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How Girlboss Created a "Conference Unlike Any Other Conference"

The annual event from Sophia Amoruso's Girlboss brand uses interactive staging, organic networking opportunities, and on-theme sponsor integration to create an intimate, start-up vibe.

By Claire Hoffman May 10, 2018, 7:01 AM EDT

Speakers on the main stage included Gwenyth Paltrow (left) and Girlboss founder Sophia Amoruso (right). 

Photo: Chris Swoszowski

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Businesswoman Sophia Amoruso hosted the third Girlboss Rally on April 28 in Los Angeles. The daylong conference featured workshops for entrepreneurs, a marketplace for shopping small businesses, and discussions with women including actress and lifestyle guru Gwenyth Paltrow and executives from Sephora, Spanx, and the Women’s March.

The Gathery has designed and produced all three editions of the rally, after Amoruso approached the Brooklyn-based experiential agency asking for a “conference that is unlike any other conference.” She had heard of the agency because of its involvement with Refinery29’s first 29Rooms back in 2015.

“She talked about how the purpose of Girlboss was really to impart knowledge, power, and support to women in business, specifically women entrepreneurs,” said Nicky Balestrieri, who owns the Gathery with creative partner Luigi Tadini. “That got us really excited.”

The core challenge was to create an intimate, approachable event—with a touch of rock and roll to reflect the founder’s edgy reputation and personality. To do this, organizers adopted a few out-of-the-box ideas. The event is always held in a raw, warehouse space—the most recent was at Magic Box at the Reef downtown—and guests enter through a side door and freight elevator.

“It’s an exclusive, not-fussy, gritty entrance to this really magical world,” explained Balestrieri. 

The events’ three stages were also created to reflect Amoruso’s personality and design tastes, with colorful, architectural details and inviting seating in couches or lounges. Each space was crafted to break down the fourth wall between speaker and attendee. 

“Creating that environment that allows women to come into close proximity to women they admire is very powerful,” said Tadini. 

One challenge for organizers was keeping the conference intimate despite the rapidly growing attendance. The first iteration in February 2017 drew 450 people, while the New York edition in the fall hosted 700. The most recent L.A. event topped 800 attendees.

“Obviously it’s quite easy to make a room feel intimate with 450 people,” Tadini said. “But as the rally continues to grow, the scaling has been challenging to navigate in order to maintain the personality and the intimacy.”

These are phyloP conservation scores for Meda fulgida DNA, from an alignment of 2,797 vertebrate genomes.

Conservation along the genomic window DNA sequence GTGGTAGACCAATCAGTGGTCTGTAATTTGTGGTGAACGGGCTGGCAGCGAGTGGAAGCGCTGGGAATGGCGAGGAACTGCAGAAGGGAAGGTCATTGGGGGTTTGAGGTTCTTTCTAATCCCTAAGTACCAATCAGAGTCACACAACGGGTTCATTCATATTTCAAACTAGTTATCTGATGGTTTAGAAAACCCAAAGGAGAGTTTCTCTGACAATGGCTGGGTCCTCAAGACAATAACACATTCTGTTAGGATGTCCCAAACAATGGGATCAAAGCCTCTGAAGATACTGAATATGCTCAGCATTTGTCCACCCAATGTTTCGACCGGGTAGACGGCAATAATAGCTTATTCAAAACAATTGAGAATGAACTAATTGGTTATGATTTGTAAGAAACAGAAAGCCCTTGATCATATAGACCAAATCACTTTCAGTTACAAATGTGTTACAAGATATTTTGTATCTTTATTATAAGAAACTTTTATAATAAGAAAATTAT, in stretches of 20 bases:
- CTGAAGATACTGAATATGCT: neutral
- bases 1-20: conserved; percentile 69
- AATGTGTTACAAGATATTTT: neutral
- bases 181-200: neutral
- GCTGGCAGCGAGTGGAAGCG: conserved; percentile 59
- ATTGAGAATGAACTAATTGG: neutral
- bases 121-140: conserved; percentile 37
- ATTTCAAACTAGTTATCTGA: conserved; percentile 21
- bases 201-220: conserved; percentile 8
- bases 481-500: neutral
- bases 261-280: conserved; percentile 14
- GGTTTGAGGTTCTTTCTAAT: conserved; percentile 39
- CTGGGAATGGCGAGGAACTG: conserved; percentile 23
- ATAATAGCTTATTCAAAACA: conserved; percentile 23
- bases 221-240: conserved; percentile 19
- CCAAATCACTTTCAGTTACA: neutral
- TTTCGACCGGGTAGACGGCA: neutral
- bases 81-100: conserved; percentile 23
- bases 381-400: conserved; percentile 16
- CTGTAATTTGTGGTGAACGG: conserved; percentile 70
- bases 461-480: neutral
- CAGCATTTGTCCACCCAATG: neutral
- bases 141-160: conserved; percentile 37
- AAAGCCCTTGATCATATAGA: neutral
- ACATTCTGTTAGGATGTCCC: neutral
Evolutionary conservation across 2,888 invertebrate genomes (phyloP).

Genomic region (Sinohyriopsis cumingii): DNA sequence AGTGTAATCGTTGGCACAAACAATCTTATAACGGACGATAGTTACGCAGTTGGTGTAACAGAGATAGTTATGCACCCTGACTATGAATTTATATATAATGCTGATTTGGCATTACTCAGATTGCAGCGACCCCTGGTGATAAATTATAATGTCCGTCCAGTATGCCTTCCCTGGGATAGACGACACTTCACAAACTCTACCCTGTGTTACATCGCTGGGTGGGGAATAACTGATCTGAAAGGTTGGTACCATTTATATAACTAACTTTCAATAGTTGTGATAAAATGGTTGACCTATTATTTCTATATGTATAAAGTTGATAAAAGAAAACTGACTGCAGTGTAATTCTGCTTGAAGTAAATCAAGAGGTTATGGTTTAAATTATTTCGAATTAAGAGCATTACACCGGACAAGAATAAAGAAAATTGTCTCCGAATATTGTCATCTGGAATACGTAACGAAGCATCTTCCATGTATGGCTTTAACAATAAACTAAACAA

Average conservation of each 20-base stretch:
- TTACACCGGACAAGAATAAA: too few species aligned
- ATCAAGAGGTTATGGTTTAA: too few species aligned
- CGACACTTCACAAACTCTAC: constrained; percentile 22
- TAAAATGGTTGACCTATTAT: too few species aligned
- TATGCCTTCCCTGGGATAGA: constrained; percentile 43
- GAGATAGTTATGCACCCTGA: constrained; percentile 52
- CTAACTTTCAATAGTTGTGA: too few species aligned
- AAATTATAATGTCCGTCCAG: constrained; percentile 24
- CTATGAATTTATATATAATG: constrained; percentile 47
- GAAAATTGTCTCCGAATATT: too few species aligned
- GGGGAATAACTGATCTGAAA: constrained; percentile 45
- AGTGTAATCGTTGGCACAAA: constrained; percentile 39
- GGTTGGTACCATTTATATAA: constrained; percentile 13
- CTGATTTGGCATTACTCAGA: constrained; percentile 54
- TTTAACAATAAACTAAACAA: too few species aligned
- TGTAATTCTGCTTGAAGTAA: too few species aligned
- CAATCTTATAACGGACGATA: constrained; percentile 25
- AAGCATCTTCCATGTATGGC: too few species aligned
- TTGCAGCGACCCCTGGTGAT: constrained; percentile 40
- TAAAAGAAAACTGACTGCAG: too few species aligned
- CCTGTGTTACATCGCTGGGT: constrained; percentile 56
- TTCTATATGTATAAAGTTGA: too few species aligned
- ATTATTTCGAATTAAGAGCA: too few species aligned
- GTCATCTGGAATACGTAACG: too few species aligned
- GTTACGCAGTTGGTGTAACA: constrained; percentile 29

To solve this, the team made sure to balance out the large stage areas with more common spaces where women could spend time together. They also shortened programming so attendees weren’t sitting in hour-long speaker sessions back to back.

“Creating that environment that allows women to come into close proximity to women they admire is very powerful.”

The Gathery also kept the event from relying too much on technology, both to keep the raw atheistic and to increase approachability and evoke a start-up vibe. “We want attendees to feel like from here, they can create anything,” explained Balestrieri.

A big part of giving women the tools to create came from the sponsors, who aimed to create moments of value for the audience.

“The most successful sponsorships always happen when the big brands know the best thing they can do is be in service of the smaller ones,” Balestrieri said, citing Google Chromebook’s activation—which included a series of workshops about how entrepreneurs can use their tools—as a standout example.

Other sponsors encouraged conversation and interaction, such as a wall from Facebook Messenger where attendees left messages of support for one another. Similarly, Sephora Collection promoted its Instagram-inspired lipstick collection by creating video booths with question prompts where women could share personal stories.

The venue was also carefully chosen to match the vibe organizers were looking for. Due to a recent warehouse fire in Los Angeles, permitting was an issue at many of the raw spaces Balestrieri and Tadini scouted. The duo ended up finding Magic Box because its permitting abilities had been grandfathered in. The team was also drawn to the venue’s location.

“Downtown Los Angeles not only gave us the type of warehouse space we were looking for, but it also created a centralness that was great,” explained Balestrieri. “Also, the people interested in the Girlboss culture are also interested in what’s happening in downtown Los Angeles, because, of course, we have to think about accommodations, where they’re staying, where they’ll eat since a lot of people are coming from out of town.”

Girlboss created partnerships with hotels such as the new NoMad Los Angeles and the Line Hotel, giving attendees different price points to stay close to the venue—as well as hip, modern spaces to encourage more mingling after the event. 

The Gathery is already hard at work planning the fourth edition of the rally, which will return to New York on November 17. The team expects this type of conference to continue to grow in popularity.

“What I think the Girlboss Rally does better than anything else in its category is deliver that human experience that is more than just people talking at you,” said Balestrieri. “The conference is really inspiring you to do something in real life—without taking itself too seriously. You can get the Instagram shot and learn something, too.”

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